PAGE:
SINGAPORE - Many people assume bariatric surgery - which reduces the size of the stomach and/or its capacity to absorb food - is only for weight loss. But it can also improve diabetes and other risk factors for cardiovascular disease.
Dr Shanker Pasupathy, 42, learnt this during a one-year fellowship in advanced laparoscopic and robotic surgery in France and was spurred to pursue bariatric surgery.
After returning to Singapore, he was the first to perform some complex and minimally invasive procedures in SGH, including laparoscopic sleeve gastrectomy and laparoscopic Roux-en-Y gastric bypass.
A sleeve gastrectomy removes two-thirds of the stomach to reduce food intake, while a Roux-en-Y gastric bypass creates a small stomach pouch and connects it directly to the middle of the small intestine.
Today, he is the director of the Life Centre and senior consultant at the department of vascular surgery at Singapore General Hospital (SGH).
Dr Pasupathy is also president of the Obesity and Metabolic Surgery Society of Singapore, a visiting consultant at the National University Hospital and Changi General Hospital (CGH), and an adjunct assistant professor at the Duke-NUS Graduate Medical School.
His wife is a dietitian specialising in critical-care nutrition at CGH. They have two daughters aged seven and eight.
I sub-specialise in bariatric surgery because...
Many people assume such surgery is about making people thin, but I view it as making people healthy.
Bariatric surgery refers to gastrointestinal procedures which reduce a person's food intake and modifies the way food is digested.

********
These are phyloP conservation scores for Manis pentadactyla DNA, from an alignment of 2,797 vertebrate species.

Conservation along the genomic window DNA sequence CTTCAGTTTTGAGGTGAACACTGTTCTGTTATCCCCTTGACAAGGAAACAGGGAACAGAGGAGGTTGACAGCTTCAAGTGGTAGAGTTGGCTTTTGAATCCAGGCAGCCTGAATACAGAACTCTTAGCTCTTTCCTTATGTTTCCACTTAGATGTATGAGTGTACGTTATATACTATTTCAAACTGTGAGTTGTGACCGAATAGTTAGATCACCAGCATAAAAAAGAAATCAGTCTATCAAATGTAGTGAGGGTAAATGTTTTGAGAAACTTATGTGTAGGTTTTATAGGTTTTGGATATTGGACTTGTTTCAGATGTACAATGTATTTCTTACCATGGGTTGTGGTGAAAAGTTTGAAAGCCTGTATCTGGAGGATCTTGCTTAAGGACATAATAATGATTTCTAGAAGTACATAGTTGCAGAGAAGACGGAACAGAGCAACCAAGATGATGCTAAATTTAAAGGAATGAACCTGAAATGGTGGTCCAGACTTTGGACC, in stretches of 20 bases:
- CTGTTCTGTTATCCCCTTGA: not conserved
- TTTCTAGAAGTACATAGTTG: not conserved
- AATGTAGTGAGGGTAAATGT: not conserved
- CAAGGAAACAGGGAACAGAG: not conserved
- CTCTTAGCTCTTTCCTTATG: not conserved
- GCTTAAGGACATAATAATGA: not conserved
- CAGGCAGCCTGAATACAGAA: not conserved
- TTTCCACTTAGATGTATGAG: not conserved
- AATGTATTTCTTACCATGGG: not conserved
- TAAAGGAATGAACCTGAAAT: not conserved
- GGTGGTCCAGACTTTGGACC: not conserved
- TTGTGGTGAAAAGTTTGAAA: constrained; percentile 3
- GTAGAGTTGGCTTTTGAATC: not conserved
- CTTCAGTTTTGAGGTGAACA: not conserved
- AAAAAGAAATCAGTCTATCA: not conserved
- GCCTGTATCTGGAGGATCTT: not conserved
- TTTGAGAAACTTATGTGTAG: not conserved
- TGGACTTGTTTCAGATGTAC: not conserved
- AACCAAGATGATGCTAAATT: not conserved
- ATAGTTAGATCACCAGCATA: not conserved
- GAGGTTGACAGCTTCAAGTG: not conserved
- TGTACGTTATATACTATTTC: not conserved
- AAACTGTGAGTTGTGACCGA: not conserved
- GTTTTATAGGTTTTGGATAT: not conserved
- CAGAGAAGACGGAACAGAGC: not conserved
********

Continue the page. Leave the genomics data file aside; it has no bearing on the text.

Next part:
The resulting weight loss can dramatically improve obesity-related conditions such as diabetes mellitus, obstructive sleep apnoea, back and joint pain, as well as hypertension and cholesterol disorders.
The human body is fascinating because...
It is like a Ferrari. As long as you put in the right fuel (food), check the oil and tyres (biochemical markers such as blood sugar, blood pressure and cholesterol) and drive it regularly (exercise), no one can catch you.
If you do not take care of it and just leave it in the garage, you will have an expensive pile of junk.
One little known fact about losing weight is...
Everyone can succeed. People just need to learn the right approach for themselves and then keep their foot on the pedal.
Fewer than 10 per cent of the patients at the Life Centre, which treats lifestyle-related medical conditions, actually go for surgery.
If I were to give an analogy for what I do, I would be...
A chef in a cafe offering organic food. I transform people's relationship with food and life. My team and I provide wholesome, holistic and fun solutions. I believe in customising treatment to meet each individual's aptitude and preference.
A typical day for me...
Starts before 7am when my neighbour and I car pool to take our children to school. Then, he drops me off at Tanjong Pagar MRT station, where I take the train to Outram Park.